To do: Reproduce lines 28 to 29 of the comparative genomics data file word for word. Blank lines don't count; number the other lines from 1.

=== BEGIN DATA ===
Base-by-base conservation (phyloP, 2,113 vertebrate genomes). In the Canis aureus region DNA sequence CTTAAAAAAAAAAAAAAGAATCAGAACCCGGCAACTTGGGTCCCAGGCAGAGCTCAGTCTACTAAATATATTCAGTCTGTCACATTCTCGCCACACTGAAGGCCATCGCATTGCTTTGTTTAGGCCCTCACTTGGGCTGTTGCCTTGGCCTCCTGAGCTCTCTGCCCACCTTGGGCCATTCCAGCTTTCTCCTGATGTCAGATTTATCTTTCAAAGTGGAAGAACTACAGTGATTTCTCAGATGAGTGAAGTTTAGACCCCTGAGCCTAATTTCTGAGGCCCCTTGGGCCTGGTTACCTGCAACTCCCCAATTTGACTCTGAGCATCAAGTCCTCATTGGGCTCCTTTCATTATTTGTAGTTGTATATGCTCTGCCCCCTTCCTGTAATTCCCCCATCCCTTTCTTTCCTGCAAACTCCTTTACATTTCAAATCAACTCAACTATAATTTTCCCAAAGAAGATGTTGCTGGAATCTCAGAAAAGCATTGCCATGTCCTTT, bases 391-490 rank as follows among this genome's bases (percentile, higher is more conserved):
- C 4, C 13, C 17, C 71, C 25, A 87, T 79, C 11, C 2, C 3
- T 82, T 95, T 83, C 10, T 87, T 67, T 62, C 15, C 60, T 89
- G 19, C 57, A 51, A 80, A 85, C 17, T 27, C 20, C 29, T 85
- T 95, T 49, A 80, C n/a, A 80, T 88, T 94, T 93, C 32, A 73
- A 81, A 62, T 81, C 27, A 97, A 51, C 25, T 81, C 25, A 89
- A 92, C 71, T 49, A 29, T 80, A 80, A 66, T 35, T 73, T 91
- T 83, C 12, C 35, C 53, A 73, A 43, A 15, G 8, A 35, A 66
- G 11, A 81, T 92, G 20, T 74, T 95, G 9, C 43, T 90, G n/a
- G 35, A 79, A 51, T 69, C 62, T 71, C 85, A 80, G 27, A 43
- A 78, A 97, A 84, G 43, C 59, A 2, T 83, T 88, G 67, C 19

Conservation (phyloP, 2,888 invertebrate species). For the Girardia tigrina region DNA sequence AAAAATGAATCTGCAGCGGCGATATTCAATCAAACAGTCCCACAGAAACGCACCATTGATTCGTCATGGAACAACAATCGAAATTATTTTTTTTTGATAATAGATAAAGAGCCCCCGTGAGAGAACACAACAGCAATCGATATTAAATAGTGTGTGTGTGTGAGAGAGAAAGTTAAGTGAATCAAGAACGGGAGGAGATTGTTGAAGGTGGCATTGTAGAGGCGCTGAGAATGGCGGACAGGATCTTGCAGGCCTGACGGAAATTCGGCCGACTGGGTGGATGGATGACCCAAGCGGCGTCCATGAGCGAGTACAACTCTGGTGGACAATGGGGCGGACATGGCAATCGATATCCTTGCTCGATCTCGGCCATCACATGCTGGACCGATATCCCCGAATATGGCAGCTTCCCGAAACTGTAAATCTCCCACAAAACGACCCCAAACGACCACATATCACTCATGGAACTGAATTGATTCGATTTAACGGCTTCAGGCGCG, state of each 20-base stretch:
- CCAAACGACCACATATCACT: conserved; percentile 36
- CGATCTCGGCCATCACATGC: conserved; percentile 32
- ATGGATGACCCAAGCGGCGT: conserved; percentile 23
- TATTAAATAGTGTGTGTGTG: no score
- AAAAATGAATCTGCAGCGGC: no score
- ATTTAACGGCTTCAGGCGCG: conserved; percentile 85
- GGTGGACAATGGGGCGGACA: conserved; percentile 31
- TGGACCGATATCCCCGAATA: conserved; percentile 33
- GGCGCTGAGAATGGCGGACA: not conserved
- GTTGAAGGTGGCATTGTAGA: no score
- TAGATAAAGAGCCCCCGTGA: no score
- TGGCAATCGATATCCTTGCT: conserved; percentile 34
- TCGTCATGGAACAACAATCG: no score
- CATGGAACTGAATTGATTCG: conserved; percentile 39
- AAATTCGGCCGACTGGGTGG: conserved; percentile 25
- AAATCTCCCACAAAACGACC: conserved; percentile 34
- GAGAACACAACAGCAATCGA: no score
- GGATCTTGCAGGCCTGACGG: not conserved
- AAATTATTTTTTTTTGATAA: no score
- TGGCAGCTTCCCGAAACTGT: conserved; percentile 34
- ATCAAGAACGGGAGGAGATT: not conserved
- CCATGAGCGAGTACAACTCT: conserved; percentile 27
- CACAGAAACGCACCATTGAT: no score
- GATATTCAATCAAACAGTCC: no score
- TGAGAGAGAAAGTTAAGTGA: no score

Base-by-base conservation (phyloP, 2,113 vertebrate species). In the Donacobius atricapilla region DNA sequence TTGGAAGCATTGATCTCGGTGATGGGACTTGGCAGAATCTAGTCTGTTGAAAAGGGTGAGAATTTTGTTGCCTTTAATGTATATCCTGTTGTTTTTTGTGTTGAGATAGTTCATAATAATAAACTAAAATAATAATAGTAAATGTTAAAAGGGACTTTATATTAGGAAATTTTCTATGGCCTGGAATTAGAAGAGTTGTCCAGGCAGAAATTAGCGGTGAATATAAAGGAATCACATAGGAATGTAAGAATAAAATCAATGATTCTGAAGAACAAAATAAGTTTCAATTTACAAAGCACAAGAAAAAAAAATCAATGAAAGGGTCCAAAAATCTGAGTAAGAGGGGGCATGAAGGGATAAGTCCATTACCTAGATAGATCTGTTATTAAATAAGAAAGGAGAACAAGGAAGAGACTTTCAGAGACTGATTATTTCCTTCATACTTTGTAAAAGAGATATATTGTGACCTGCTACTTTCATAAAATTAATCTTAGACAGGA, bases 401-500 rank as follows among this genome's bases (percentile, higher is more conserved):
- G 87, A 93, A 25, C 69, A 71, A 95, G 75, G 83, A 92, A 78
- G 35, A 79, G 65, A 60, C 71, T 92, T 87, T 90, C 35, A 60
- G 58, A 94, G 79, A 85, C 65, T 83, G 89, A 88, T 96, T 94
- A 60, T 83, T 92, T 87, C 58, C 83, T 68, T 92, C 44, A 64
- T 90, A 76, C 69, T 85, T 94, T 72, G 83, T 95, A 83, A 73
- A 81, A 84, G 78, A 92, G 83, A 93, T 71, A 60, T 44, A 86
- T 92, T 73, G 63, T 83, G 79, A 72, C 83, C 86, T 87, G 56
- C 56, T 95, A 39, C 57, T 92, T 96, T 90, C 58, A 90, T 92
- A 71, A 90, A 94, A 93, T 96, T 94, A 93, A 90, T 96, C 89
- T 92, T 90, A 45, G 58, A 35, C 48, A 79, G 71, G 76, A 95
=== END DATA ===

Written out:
- AAATCTCCCACAAAACGACC: conserved; percentile 34
- GAGAACACAACAGCAATCGA: no score